The Tuesday before Blaine, I was doing a new exercise at the gym and majorly tweaked my back. Following my lifting session I went for a swim and it was even irritated in the pool, which is unusual, if anything a swim session usually helps me loosen up. The rest of the week the back pain only seemed to worsen, Friday came and I wasn’t sure if I should race and risk injuring it further, but I figured if I could tolerate it during workouts I’d make it.
Race morning was pretty chilly and the lake was a smoking 53ish degrees. Due to the cold they decided to shorten the swim from .3 to .25 miles, so we’d be in the water a minute or two less, disappointing but at least we were still swimming and not run-bike-running.
I grabbed my bike to head out for my usual pre-race warm-up, being my second race this would only be my second outdoor ride of the year, (yes I love my trainer) this became very obvious when I went to mount my bike. I clipped into my right shoe and continued leaning right for a nice hip & knee plant into the ground with my bike collapsing on top of me. Classic moment. I sliced my right knee open this time, last race it was my left so I guess my legs are even now? I don’t think that fall was so great for the back but I got up to redeem myself and cycled off with my tail between my legs. After that I did a quick run and stretch and headed to the beach with my gear.
Last year I learned, the most important thing to do before a cold water swim is to get in the water and go under water a few times to adjust. The previous year I didn’t know this so at race start I immediately seized up in the cold water unable to breathe and had to do backstroke for a while. This year I hopped into the lake, got some cold water in my wetsuit, adjusted my face and ears then got out to shake out and keep my body warm until the start.
Race start we dove in and immediately I went to RB2 swimming because that’s about all the time my face could handle in the water. I was surprised to have made a fairly quick break from Gear West teammate Devon Palmer, as he is a very strong swimmer as well (I believe he had some water adjustment issues). Almost instantly my poor bare hands and feet went numb, so I had to think more about pulling with my forearm to make sure I was still getting a decent pull. Luckily for me the swim was just over five minutes. The run to transition (where the timing pad was) was pretty long, I was concerned about not being able to feel my feet but with the adrenaline pumping I didn’t even notice.
I had planned to put on a jacket for the bike and gloves but once I got my wetsuit off I made the last minute decision that the weather felt OK to go without a jacket. With wet numb hands I struggled to get my gloves on, but I definitely wanted them as I find having numb hands on the bike is not fun.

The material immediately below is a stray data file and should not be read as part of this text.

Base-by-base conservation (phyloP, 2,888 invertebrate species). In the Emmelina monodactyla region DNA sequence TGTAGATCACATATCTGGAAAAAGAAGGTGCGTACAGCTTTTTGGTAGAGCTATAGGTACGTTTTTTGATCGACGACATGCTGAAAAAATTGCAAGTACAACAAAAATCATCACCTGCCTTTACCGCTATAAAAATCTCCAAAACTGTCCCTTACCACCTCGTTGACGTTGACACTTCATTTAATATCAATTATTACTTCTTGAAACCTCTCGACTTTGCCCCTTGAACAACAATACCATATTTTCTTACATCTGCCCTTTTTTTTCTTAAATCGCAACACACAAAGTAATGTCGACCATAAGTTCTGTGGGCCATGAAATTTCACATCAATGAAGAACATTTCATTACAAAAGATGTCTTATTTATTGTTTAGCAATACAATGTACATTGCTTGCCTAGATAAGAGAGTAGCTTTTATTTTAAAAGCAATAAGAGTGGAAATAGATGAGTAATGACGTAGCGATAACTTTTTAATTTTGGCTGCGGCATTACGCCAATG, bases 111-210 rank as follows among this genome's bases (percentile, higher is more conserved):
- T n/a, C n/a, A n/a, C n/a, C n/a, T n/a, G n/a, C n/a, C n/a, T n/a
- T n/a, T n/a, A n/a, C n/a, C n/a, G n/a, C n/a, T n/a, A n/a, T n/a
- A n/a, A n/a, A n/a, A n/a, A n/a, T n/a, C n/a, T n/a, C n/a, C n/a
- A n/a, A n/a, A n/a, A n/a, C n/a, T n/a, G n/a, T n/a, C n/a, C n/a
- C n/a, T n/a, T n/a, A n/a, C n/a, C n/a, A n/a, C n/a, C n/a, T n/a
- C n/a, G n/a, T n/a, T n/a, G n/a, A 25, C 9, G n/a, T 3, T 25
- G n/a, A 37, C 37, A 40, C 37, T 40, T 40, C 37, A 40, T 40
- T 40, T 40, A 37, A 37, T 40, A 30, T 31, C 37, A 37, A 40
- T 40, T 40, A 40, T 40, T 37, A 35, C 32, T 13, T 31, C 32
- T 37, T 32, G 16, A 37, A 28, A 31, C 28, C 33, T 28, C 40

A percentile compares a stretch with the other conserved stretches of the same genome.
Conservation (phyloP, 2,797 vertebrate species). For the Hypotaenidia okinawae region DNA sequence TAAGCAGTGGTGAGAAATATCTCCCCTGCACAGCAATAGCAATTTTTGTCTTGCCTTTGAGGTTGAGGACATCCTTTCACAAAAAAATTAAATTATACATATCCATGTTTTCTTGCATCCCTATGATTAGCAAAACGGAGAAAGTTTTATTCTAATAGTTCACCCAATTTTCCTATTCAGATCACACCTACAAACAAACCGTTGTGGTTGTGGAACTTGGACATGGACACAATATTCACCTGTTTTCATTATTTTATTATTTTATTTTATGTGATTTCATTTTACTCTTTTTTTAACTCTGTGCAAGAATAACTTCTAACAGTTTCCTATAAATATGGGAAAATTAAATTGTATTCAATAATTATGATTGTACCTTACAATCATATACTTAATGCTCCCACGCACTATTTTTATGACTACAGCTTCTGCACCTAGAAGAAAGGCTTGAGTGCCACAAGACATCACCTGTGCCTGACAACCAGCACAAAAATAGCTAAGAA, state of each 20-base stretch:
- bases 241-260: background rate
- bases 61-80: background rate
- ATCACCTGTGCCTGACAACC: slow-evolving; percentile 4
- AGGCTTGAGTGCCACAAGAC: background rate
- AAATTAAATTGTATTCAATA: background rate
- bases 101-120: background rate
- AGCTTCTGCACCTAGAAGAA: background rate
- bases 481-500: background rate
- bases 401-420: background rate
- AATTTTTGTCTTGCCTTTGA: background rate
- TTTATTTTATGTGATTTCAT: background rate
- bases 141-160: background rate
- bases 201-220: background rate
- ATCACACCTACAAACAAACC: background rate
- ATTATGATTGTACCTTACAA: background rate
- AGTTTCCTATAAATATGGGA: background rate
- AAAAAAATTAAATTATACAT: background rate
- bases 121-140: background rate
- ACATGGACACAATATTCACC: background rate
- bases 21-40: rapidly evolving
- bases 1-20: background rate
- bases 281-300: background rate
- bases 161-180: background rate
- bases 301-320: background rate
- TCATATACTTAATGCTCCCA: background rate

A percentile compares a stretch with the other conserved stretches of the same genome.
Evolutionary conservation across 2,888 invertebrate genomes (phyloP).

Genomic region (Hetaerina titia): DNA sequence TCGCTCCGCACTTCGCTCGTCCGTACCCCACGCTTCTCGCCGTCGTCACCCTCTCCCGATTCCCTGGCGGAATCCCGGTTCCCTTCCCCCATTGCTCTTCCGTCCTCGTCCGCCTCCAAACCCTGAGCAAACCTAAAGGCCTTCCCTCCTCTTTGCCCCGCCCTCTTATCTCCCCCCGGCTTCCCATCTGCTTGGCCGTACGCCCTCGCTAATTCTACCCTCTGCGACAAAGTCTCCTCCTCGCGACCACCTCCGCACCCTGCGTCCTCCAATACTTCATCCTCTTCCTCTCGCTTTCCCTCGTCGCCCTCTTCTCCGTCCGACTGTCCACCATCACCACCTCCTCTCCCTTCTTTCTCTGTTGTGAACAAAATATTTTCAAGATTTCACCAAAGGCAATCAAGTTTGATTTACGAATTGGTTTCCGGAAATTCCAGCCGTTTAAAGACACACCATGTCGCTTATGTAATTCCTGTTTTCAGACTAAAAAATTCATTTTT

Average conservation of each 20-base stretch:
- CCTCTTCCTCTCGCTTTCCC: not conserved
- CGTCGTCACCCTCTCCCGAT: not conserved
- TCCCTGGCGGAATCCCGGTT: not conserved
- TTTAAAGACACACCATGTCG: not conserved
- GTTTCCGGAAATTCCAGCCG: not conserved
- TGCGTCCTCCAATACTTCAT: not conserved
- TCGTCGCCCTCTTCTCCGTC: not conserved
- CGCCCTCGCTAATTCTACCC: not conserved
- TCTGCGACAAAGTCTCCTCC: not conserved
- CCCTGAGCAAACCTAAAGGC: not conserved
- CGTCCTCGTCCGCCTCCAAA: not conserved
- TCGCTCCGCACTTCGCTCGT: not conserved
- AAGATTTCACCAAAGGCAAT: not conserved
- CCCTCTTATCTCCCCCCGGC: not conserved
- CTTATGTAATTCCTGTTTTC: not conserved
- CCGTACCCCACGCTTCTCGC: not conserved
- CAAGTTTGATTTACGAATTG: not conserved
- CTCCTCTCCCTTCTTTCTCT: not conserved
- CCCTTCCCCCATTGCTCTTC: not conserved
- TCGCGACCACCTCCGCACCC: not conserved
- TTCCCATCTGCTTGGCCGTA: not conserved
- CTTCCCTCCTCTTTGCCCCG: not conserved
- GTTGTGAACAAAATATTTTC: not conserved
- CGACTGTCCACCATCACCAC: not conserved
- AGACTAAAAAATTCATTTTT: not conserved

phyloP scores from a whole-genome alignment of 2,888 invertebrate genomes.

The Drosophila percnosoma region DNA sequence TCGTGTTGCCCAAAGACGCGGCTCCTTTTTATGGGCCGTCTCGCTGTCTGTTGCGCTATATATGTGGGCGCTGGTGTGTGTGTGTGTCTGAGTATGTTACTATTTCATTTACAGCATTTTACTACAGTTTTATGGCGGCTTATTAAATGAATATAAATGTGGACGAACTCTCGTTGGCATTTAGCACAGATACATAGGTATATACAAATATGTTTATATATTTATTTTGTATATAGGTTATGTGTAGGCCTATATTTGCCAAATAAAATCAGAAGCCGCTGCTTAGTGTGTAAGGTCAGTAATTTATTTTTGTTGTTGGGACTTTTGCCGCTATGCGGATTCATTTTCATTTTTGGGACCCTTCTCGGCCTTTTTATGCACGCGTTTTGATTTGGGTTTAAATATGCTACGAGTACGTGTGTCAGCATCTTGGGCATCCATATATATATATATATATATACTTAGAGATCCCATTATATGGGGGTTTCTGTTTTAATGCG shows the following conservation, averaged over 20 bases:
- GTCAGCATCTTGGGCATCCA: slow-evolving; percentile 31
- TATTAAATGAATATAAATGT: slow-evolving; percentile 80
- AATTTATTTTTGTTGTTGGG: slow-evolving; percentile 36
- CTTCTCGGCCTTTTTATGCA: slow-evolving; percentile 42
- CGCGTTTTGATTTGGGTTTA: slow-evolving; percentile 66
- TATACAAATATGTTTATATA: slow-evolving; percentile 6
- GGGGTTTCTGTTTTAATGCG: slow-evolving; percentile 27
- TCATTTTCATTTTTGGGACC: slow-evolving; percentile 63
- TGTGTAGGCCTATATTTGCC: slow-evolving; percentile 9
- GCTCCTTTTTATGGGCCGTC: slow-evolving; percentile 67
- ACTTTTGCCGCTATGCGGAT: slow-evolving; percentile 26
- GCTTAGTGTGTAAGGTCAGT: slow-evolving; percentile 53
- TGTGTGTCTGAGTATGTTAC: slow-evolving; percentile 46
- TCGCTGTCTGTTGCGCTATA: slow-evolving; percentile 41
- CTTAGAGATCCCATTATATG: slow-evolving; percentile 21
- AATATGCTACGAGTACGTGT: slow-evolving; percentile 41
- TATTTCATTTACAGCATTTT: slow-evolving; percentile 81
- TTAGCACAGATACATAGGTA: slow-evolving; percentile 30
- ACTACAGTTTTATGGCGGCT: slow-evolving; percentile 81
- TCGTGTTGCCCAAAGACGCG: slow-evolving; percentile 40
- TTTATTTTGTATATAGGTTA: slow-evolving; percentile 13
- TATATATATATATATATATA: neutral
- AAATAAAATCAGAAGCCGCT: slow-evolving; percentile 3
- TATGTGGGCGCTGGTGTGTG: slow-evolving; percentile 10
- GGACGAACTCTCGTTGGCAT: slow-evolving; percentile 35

Riding out onto the course I struggled to get my foot into my shoe, crap, this had happened at Alexandria as well and I forgot to work on this, mental note. After finally getting my shoes on it was time to get cranking on the bike, I knew Devon would be flying up behind me any second and I wanted to hold him off as long as possible. Devon passed me around mile six, I tried to keep him in my sight for motivation as long as I could but he was gone fairly quickly. Lucky for me it was a two loop course and just a couple miles later there were plenty of people on the course.
The last mile before T2 I was trying to wiggle my toes to get any sort of feeling into my feet but it just wasn’t going to happen. My feet never thawed from the swim, even with toe covers shield some wind. Putting my running shoes on was interesting, I had tried to shove a foot in but it wasn’t going in, when I looked down to see why, my big toe was hanging out of the shoe, couldn’t feel a thing. Finally slid my shoes all the way on and ran out of T2.
My feet felt like basketballs. I couldn’t feel a thing, I had to glance down to make sure my feet were actually making proper contact with the ground, they appeared to be doing alright but again, I couldn’t feel a thing. I kept a steady pace for the first mile and wanted to build the pace the rest of the way, I knew more racers would be chasing me down. There was one spot on the course where I almost missed a turn, I ran forward and the volunteers shouted after me, turn turn turn! Deja vu struck me immediately; I had almost missed the same turn last year. I do always try to memorize the courses but there had to be ten or more turns weaving in and out of a neighborhood I just couldn’t remember them all.
The best part of the race is when you’re on the run and you start to hear the music and the announcer at the finish line. I was hurting a bit the last mile and just wanted to finish. Crossing the finish line I quickly sat down to stretch out and take my shoes off. I squeezed my big toe and it still had no feeling. Discounting the shorter swim I was about 2:30 faster than my time the previous year. While I was somewhat disappointed in my bike and run I had to realize that the conditions were far from ideal. I think if I were to race a cold water race again in the future I would invest in some booties, the five seconds to take them off would be made up quickly being able to feel my feet for the whole bike and run. In the end it was a still a fun race and a good place to work out the kinks before getting into some serious racing.
Post-race my back was not doing well; by the time I got home I literally could barely move and was in scream out loud pain as I tried to lie down. After visiting the doctor I was put on some muscle relaxants and a heat/ice regiment. I had to ease slowly back into workouts and avoid anything causing pain. As an athlete this is always frustrating but the little rest is worth it not to miss out on an entire season for pushing it too hard when you’re down. Check out the results.
Read Devon’s race report.